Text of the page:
Through modern technology and an academic background, Mina employs the scientific method to produce a useful and effective strategy against the Count. In a 2002 article titled “Pedagogic Knowledge and the Victorian Era Anglo-American Teacher,” Marianne A. Larsen writes that schoolteachers in the 19th century were important in the progression of advancing “philosophical theories of the mind into practical teaching strategies and methods” (463). As a schoolteacher herself, Mina has attained the necessary knowledge and strategic skills needed to plan an attack on Dracula. As powerful as they are in his land, Dracula’s assets are no match for the intellect of a modern schoolteacher in her own, familiar environment. By organizing all of the notes, journals, articles, and diary entries, Mina produces a unified document which, as Dr. Seward states, allows everyone to “be informed as to facts [to] arrange [their] plan of battle” (Stoker 275). Furthering her research, Mina uses the scientific method to ask questions about the Count, deducing from her answers probable outcomes that aid in tracking him. Mina’s organization of the notes, her use of the travelling typewriter, and her knowledge as a “train fiend” (stoker 379) are critical components to the vampire hunters’ success in outsmarting their enemy. Her combined knowledge of science and the train system’s infrastructure works against Dracula, as he is unable to account for such rigorous planning.
It becomes increasingly clear that modern science alone will not be enough to destroy Dracula, and that the vampire hunters must combine the old ways with that of the new to do so. Although the practices of Van Helsing are seen as odd by the other “English” members of the group, it is clear to them that “the old centuries… have, powers of their own which mere ‘modernity’ cannot kill” (Stoker 67). As Dracula sets foot on English soil, his presence threatens the vampire hunters’ plan of attack. He destroys the documents Mina collected, throws the phonograph onto the fire, and uses Renfield as a “coupling agent, [by] infecting the modern world with his madness” (Dümling 187). Although this temporarily jeopardizes the vampire hunters’ plan, they regroup and generate a new strategy. However, Dracula’s inability to learn and adapt is what ultimately leads to his failure. He can speak English and read English books, but cannot “generate anything new,” only mere clones of himself in others (Dümling 191). The vampire hunters exploit these weaknesses, acknowledging the old superstitions as an essential means of defeating him. Although a man of science, Van Helsing insists on using a garlic wreath to prevent Dracula from entering the vulnerable space it protects. He may be a doctor, but as an outsider himself (Van Helsing is not “English”), his knowledge of Dracula’s culture and past serve him when science fails. He reminds his doubtful friends that “it is a fault of our science that it wants to explain all” (Stoker 228). Dr. Seward cannot accept these practices as sensible because they do not fit into his belief system. Still, Van Helsing reminds him that it is not irrational to believe something you do not understand. He tells him, look “how you accept the hypnotism and reject the thought-reading” (Stoker 228). Dr. Seward’s temporary crisis is put into perspective and he finally accepts what he does not entirely understand as science (Stoker 256). Dr. Seward has learned—where Dracula could not. The merging of Dr. Seward’s scientific modernity with Van Helsing’s superstitious practices allows them to defeat Dracula. If only Dracula could have learned to adapt, he may have succeeded in conquering the modern world.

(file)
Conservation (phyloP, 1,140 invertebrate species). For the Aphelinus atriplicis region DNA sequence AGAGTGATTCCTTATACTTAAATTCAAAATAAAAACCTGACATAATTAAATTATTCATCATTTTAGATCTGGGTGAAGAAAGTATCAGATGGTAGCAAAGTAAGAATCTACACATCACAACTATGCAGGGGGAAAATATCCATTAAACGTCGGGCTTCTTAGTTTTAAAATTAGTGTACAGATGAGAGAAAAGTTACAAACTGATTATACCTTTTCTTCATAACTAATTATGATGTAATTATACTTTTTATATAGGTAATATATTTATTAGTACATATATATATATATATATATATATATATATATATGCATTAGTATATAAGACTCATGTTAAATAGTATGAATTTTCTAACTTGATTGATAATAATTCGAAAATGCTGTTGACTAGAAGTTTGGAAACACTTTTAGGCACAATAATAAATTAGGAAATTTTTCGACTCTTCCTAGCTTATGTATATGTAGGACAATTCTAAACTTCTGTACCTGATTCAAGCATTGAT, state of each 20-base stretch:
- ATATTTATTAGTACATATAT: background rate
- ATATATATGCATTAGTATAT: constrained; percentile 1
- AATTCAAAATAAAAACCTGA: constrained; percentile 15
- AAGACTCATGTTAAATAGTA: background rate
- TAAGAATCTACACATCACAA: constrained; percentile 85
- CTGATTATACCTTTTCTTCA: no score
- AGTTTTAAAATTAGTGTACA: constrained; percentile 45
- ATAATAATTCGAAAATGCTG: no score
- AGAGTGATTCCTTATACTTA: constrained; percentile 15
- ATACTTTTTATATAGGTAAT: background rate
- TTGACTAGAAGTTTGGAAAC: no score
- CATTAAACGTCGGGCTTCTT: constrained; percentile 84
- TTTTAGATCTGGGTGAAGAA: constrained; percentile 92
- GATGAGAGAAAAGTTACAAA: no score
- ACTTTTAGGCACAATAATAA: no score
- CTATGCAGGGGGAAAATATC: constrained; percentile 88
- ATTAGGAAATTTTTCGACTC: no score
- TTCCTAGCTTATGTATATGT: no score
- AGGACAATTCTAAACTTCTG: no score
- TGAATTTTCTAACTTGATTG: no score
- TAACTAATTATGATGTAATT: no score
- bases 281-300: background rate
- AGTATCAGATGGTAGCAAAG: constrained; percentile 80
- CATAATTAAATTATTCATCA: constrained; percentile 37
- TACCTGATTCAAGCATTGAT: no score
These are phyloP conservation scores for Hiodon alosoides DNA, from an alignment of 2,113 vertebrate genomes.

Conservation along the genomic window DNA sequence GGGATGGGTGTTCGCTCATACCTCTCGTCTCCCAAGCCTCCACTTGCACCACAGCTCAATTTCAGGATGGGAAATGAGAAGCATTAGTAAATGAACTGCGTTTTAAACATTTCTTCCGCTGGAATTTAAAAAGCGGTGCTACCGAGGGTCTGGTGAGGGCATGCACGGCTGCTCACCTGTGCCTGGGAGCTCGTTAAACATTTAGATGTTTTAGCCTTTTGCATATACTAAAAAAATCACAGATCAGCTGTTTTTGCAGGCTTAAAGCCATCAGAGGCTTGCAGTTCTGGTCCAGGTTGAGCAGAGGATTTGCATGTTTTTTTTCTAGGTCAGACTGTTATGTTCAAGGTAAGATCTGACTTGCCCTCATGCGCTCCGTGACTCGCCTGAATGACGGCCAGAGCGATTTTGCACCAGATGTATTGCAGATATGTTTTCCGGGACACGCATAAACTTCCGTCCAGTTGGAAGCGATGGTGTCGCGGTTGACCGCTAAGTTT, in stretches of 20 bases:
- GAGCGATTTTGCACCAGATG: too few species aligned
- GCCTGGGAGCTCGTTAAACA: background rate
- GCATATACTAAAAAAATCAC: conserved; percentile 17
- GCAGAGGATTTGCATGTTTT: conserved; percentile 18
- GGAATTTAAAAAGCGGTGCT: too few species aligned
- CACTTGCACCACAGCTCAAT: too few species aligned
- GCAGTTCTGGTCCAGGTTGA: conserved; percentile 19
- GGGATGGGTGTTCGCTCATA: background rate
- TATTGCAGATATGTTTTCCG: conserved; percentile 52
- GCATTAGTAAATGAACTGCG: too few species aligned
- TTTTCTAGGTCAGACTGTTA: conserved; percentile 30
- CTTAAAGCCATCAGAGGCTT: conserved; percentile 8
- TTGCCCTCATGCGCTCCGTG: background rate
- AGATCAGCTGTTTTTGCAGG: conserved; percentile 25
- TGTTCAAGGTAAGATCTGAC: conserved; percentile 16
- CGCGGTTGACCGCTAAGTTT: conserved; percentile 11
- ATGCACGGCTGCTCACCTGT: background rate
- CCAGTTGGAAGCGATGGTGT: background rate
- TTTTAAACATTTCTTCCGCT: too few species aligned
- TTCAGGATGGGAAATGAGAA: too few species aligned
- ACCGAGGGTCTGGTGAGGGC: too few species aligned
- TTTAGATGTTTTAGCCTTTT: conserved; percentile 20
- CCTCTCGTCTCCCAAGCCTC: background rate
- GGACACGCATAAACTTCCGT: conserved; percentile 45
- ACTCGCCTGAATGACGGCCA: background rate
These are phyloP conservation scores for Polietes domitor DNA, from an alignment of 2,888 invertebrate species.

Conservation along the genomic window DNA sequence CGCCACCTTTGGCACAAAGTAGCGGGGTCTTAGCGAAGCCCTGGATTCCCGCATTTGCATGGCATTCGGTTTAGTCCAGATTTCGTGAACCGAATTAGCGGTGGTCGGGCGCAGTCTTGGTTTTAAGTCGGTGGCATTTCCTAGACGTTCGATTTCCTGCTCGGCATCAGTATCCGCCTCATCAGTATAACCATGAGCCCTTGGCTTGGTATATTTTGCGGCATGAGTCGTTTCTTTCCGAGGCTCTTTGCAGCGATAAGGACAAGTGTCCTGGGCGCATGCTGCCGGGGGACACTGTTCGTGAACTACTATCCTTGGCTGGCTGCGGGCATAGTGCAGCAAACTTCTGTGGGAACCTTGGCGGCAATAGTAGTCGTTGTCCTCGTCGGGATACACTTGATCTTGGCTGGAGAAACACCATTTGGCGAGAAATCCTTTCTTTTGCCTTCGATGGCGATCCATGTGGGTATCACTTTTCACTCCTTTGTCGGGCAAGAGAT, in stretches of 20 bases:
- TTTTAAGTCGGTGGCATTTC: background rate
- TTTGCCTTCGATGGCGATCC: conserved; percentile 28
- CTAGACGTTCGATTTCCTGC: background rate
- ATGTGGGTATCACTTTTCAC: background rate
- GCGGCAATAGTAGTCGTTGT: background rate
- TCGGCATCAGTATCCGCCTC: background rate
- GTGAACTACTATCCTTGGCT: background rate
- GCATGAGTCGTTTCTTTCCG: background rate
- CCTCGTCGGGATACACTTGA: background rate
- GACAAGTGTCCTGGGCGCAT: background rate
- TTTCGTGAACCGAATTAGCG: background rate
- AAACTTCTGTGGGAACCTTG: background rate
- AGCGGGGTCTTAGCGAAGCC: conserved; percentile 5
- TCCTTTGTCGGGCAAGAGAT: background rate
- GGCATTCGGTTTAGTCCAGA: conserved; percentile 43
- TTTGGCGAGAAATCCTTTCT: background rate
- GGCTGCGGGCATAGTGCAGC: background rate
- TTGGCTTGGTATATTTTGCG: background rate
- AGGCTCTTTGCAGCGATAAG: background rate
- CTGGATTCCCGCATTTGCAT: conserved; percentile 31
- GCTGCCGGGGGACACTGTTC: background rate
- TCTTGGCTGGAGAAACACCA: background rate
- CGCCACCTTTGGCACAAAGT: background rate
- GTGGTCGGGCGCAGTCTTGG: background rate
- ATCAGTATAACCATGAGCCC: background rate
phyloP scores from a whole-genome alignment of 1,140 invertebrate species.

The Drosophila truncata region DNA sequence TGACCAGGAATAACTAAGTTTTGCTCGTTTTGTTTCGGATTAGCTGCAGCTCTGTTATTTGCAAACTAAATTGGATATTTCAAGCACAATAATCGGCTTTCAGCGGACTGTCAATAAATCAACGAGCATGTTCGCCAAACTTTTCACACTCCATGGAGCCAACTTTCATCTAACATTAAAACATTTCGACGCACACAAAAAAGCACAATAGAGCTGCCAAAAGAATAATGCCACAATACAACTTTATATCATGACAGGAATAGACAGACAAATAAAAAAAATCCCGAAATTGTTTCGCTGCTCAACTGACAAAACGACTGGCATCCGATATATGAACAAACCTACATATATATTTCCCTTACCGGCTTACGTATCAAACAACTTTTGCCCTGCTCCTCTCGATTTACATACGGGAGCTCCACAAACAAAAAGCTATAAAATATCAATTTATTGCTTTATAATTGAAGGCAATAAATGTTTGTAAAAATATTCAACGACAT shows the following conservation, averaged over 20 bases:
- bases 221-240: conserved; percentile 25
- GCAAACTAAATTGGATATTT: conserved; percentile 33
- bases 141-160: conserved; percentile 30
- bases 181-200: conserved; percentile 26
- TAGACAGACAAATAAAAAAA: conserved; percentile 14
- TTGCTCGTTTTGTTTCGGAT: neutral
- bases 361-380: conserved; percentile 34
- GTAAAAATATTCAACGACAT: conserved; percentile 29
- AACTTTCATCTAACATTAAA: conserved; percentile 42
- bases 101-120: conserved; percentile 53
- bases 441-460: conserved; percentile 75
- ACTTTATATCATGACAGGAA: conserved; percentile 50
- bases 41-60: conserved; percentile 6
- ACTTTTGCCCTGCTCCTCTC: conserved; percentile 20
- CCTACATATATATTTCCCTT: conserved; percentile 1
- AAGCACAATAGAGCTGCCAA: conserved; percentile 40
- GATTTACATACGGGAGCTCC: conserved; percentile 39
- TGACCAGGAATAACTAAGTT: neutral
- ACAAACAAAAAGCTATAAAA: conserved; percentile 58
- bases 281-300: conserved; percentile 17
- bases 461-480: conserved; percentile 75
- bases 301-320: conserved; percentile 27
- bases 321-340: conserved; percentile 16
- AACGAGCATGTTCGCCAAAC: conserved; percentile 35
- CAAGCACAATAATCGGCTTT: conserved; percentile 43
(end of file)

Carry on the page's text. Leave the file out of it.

As one, Dracula is strong—but united, the hunters are stronger. While Dracula attempts to “propagate[e] a primitive time in the body of the modern world” (Süner 63), his prey go from the hunted to the hunters. They use their knowledge of the modern world and insert it into the past, adapting it in ways that Dracula cannot. Dracula relies on himself and his supernatural methods—projecting “copies” of himself onto English society. The vampire hunters come together to exploit his strengths, turning them into weaknesses. Dracula is always one step ahead, but in the end, the group uses their combined knowledge of science and superstition to beat him. With Jonathan’s writings, Mina’s education, Dr. Seward’s scientific approach, and Van Helsing’s willingness to embrace the unknown, they combine their strengths to rid the modern world of “the blood of its prehistory” (Süner 57). However, Stoker’s novel does not vilify the old world. Dracula shows us that if recognized and used in accordance with modernity, the past can and will survive in the modern world.
Dümling, Sebastian. “Killing Fear by Killing Time: Stoker’s Dracula as an Epochal Conflict Narrative.” Narrative Culture, vol. 3, no. 2, 2016, pp. 180–205. JSTOR, www.jstor.org/stable/10.13110/narrcult.3.2.0180. Accessed 22 Nov. 2020.
Hammond, Andrew. “Imagined Colonialism: Victorian Travellers in South‐East Europe.”
Nineteenth-Century Contexts, vol. 28, no. 2, 2006, pp. 87–104. EBSCOhost, doi:10.1080/08905490600849501. Accessed 23 Nov. 2020.
Larsen, Marianne A. “Pedagogic Knowledge and the Victorian Era Anglo-American Teacher.” History of Education, vol. 31, no. 5, 2002, pp. 457–474. EBSCOhost, search.ebscohost.com/login.aspx?direct=true&db=eric&AN=EJ677571&login.asp&site=ehost-live&scope=site. Accessed 23 Nov. 2020.
Stoker, Bram. Dracula. 1897. Edited by Glennis Byron, Broadview Press, 2000.
Süner, Ahmet. “The Representation of Time, Modernity and Its Prehistory in Dracula.” Studia Neophilologica, vol. 90, no. 1, 2018, pp. 56–70. Taylor & Francis Online, www-tandfonline-com.ezproxy.library.ubc.ca/doi/full/10.1080/00393274.2018.1434421. Accessed 22 Nov. 2020.